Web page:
USS Chippewa (1815)

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Launched: 1815
Fate: Ran aground and sank,
12 December 1816
General characteristics
Displacement: 410 tons
Length: 108 feet (33 m)
Beam: 29 feet 9 inches (9.07 m)
Draft: 16 feet 6 inches (5.03 m)
Depth of hold: 13 feet 9 inches (4.19 m)
Complement: 90
Armament: 14 × 32 pounder (15 kg) carronades
and 2 × 12 pounder (5 kg) guns

The second USS Chippewa was a brig built in 1815 at Warren, Rhode Island, under the direction of Commodore Oliver Perry, and sent to New York City to be outfitted and manned. Chippewa sailed from Boston, Massachusetts, 3 July 1815, with Lieutenant George C. Read in command, as a part of a squadron under the command of Commodore William Bainbridge. Before their arrival in the Mediterranean another squadron under the command of Commodore Stephen Decatur had succeeded in making peace with the Dey of Algiers. Bainbridge, after showing the flag in several ports in the Mediterranean, departed for home 6 October 1815. Upon her arrival at Boston, Chippewa was placed in ordinary.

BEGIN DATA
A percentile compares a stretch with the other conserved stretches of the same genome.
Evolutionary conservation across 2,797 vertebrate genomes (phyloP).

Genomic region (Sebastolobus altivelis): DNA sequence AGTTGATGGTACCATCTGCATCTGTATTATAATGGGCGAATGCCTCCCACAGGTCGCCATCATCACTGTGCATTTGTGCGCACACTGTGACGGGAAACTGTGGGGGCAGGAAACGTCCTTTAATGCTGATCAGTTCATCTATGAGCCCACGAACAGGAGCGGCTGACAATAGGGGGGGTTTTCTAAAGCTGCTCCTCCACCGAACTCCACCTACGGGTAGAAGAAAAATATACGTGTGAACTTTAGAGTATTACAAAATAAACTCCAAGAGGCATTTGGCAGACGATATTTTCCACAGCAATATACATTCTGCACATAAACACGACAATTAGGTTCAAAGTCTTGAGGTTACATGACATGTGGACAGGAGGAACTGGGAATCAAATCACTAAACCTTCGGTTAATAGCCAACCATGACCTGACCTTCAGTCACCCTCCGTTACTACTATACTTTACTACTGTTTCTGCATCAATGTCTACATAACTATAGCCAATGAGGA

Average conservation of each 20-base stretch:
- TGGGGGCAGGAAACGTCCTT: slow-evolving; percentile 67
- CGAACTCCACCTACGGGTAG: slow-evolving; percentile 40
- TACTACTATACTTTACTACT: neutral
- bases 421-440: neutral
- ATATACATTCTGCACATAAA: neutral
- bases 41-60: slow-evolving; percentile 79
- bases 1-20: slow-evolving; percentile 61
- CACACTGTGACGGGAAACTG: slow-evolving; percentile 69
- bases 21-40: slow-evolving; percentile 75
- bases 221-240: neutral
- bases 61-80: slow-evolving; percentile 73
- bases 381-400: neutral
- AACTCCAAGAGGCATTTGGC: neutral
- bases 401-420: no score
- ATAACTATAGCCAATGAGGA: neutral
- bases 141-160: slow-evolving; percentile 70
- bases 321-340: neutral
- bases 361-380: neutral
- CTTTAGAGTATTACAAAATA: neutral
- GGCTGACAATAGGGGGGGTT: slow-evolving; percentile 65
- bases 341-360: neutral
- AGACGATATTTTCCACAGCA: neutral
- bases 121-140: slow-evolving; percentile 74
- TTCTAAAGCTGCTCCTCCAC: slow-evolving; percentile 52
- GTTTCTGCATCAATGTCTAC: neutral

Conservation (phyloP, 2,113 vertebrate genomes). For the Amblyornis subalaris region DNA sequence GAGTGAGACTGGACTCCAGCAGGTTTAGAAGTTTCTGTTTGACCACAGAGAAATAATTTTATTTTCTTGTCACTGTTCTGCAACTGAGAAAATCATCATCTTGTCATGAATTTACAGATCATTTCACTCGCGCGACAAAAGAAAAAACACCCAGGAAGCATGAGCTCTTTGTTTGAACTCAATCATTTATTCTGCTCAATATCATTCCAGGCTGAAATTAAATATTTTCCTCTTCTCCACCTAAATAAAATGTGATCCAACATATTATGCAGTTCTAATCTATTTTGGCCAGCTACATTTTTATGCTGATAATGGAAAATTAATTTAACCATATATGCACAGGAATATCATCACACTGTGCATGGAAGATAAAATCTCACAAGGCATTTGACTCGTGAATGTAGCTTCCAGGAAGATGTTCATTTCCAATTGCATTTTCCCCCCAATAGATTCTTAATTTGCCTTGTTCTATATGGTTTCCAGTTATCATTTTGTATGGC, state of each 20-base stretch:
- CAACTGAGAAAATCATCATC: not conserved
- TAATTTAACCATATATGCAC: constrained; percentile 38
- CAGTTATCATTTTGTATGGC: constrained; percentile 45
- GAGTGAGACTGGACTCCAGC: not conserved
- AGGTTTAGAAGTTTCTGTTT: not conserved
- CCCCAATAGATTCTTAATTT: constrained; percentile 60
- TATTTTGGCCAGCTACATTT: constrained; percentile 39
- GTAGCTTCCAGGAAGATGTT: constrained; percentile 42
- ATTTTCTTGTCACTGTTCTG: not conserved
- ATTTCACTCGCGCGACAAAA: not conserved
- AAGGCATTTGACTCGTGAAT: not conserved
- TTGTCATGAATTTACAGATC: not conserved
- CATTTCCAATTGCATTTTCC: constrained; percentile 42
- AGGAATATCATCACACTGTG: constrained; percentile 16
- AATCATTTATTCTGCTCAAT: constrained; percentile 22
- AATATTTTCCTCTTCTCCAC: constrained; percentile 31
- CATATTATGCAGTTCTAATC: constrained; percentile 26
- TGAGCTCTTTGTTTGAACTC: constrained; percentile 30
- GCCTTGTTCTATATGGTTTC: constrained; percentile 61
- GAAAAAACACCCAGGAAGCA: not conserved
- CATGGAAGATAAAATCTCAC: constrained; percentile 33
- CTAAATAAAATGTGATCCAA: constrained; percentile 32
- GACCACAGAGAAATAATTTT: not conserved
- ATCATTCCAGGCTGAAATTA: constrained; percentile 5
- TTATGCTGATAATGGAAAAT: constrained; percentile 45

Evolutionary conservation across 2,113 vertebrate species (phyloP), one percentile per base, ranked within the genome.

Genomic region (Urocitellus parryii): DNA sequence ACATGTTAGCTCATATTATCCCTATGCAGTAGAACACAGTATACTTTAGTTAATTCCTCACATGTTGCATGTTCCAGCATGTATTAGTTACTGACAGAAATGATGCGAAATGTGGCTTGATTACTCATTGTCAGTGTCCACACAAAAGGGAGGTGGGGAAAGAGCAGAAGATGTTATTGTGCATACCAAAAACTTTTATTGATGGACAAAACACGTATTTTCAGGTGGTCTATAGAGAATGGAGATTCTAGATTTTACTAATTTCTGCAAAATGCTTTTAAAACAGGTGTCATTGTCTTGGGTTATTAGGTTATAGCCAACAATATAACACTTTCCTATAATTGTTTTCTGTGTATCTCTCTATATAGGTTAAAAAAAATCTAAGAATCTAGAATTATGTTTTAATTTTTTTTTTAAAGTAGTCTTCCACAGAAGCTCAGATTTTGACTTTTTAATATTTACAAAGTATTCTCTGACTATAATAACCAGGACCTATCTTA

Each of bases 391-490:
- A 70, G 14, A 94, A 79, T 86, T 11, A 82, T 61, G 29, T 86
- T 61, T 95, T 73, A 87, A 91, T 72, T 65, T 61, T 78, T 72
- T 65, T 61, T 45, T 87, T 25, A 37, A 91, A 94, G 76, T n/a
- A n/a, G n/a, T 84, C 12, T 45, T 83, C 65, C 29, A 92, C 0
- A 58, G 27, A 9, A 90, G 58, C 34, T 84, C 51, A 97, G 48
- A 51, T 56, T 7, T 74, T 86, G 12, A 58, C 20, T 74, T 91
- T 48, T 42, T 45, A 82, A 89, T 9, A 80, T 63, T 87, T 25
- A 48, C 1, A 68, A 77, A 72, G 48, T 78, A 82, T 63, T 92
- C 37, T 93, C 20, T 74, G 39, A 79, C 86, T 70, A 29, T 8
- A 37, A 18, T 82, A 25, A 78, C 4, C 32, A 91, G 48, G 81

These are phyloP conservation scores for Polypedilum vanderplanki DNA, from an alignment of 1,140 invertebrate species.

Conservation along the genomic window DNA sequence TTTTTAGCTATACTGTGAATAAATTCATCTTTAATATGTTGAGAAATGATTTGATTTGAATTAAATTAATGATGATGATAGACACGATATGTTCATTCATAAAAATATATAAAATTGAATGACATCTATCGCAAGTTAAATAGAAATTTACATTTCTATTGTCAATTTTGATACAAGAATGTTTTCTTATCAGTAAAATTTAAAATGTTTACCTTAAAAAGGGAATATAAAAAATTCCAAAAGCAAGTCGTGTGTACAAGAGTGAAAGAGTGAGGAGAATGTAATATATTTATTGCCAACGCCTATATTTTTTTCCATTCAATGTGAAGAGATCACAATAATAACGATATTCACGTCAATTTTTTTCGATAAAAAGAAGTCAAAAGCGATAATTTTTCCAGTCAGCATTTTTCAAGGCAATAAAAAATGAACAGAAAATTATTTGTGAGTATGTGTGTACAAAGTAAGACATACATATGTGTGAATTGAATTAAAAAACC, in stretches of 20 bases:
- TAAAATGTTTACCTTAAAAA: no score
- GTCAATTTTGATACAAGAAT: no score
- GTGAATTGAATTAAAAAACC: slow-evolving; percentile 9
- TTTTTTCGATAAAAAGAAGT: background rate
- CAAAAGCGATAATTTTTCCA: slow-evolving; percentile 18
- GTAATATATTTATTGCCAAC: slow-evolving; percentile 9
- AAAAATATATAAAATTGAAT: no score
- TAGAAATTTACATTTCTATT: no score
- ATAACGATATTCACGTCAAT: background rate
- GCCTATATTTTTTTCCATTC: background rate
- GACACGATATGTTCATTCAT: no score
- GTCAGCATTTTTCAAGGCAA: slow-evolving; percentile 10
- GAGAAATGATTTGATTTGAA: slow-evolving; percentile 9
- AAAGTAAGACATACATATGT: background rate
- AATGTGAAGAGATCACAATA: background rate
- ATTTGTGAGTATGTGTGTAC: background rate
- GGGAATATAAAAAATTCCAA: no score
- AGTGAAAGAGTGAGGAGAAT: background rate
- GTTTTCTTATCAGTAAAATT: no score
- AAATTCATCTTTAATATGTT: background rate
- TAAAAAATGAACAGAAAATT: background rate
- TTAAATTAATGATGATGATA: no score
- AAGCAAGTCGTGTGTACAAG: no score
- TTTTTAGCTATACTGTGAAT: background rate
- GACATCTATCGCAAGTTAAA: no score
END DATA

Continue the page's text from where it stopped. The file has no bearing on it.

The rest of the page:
Sailing from Boston 27 November 1816 for the Gulf of Mexico to join the frigate Congress, Chippewa ran aground on an uncharted reef in the Bahamas and sank 12 December 1816 without loss of life.

In 2008, the wreck of the Chippewa was found by a NOAA supported expedition searching for the Trouvadore, a slave ship, that wrecked in the same area. The Chippewa wreck was identified by the unique 32 pounder carronade armament.[1]


This article includes text from the public domain Dictionary of American Naval Fighting Ships. The entry can be found here.

External links